Homeland Security Horticulture: Explosive-Detecting Plants
Researchers are working on a completely natural process which could see engineered plants appearing in airports, shopping centers and other public areas as 'environmental monitors' against explosive-based security threats.
June Medford is attempting to manipulate the receptor DNA proteins in plants to react to dangerous explosives. The Colorado State University biologist and her team of researchers are working with a completely natural process which could see engineered plants appearing in airports, shopping centers and other public areas as ‘environmental monitors’ against explosive-based security threats.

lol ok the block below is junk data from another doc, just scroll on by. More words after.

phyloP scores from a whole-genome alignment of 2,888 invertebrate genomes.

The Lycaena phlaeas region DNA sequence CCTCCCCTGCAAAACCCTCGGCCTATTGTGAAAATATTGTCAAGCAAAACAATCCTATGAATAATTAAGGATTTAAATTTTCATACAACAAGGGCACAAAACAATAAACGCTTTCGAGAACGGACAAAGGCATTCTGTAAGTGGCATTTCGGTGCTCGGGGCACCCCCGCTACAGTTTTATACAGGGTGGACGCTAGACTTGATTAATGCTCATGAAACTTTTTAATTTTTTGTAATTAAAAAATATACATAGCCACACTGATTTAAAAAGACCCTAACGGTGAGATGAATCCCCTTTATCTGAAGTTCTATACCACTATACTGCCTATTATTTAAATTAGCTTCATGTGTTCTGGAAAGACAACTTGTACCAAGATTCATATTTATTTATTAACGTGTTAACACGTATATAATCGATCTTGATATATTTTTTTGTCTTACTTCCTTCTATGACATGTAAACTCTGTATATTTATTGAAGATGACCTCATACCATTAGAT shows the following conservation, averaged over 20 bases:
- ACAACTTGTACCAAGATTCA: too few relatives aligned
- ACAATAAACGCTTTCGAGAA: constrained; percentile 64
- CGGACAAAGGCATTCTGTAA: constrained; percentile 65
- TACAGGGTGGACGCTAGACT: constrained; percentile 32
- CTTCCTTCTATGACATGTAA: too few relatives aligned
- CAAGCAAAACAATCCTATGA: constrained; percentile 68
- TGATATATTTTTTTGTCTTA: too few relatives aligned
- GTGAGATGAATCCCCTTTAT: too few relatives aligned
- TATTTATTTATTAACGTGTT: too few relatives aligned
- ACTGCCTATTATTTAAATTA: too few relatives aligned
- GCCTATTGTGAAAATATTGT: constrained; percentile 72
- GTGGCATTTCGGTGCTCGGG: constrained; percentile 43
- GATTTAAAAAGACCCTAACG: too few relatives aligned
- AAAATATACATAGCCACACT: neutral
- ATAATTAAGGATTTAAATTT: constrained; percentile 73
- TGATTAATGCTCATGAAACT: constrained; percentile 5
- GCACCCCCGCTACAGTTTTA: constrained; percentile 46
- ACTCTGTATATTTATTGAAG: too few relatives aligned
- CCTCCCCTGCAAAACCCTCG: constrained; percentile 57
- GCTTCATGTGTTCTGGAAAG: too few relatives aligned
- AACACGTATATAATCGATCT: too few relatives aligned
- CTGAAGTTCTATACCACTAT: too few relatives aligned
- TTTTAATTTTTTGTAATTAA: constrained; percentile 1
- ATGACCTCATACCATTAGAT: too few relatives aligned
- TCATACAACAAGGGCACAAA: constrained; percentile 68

The group have created a computer module which reprograms the receptors. Wired explains;
Basically, the model instructs the protein to react when coming in contact with chemicals found in explosives or common air or water pollutants.
With a usable-result three to four-years away, the proteins can be introduced to virtually any plant species, but unfortunately will not be able to detect ammonium nitrate – a common explosive – and fertilizer – ingredient.